I finished up the history of Southern Seminary. I couldn’t help it. It was a riveting read. I knew the conservatives would win in the end, I just couldn’t guess how Providence would manage it.
The story was worse than I expected. When liberal-moderates realized that they were losing both the denomination and its flagship seminary, they embarked on a policy of obfuscation. “Obstructivism,” Wills called it. “Lying” would not be too strong.
“Liar” and “Hitler” have the same pedigree in debate terminology. I’ve long opposed the extremist rhetoric—shouted by right and left alike—that resorts to either. The meaning of “lie” is specific and universally agreed upon: telling an untruth which one knows to be an untruth.
That’s why Rep. Wilson (SC) had to apologize for his infamous outburst. President Obama, like President Bush before him, is certainly guilty of telling untruths. Someone who has to speak constantly, relying on advice from others, can’t help it in this fallen world. But it’s another thing to charge that our president knows certain of his words are false and utters them anyway.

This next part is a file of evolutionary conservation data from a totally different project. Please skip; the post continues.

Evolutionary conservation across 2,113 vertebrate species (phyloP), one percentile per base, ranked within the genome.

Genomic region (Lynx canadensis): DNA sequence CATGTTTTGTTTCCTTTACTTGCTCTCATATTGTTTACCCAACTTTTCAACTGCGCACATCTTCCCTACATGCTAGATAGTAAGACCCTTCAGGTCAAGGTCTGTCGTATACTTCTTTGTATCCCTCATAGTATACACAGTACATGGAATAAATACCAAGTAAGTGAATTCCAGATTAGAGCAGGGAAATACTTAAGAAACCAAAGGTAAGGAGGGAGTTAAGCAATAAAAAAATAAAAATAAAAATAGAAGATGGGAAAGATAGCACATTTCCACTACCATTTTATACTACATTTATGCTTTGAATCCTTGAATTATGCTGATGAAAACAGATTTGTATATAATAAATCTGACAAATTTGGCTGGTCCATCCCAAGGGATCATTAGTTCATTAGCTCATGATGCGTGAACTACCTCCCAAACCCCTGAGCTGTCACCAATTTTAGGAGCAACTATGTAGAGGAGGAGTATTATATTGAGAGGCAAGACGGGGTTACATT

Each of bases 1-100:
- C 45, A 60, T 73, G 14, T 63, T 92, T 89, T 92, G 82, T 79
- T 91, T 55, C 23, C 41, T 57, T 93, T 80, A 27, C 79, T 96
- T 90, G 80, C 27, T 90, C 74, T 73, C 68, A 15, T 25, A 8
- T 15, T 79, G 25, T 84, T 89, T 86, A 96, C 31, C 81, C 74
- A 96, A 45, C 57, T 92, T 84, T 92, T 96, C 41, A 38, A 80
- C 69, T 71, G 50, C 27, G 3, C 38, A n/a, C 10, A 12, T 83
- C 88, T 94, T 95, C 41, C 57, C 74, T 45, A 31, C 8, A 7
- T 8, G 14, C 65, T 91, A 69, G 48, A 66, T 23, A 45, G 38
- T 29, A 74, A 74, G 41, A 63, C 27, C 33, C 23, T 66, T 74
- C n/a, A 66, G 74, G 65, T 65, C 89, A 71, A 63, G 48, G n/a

That, however, is just what successive liberal-moderate presidents of Southern Baptist Theological Seminary did repeatedly. They insisted to their constituency that their faculty were doctrinally sound—according to their constituency’s definition of soundness—when they knew otherwise. One even released a statement, signed by the five other liberal SBC seminary presidents, claiming to believe in the inerrancy of Scripture. That president subsequently told his faculty that, basically, he had not intention of honoring his words. He felt that any action he took was justified in light of his goal of saving the seminary from the fundamentalists.
Conservatives can be guilty of the same casuistry, but in this case they were the good guys. A fascinating story I highly recommend. And the final line was quite affecting.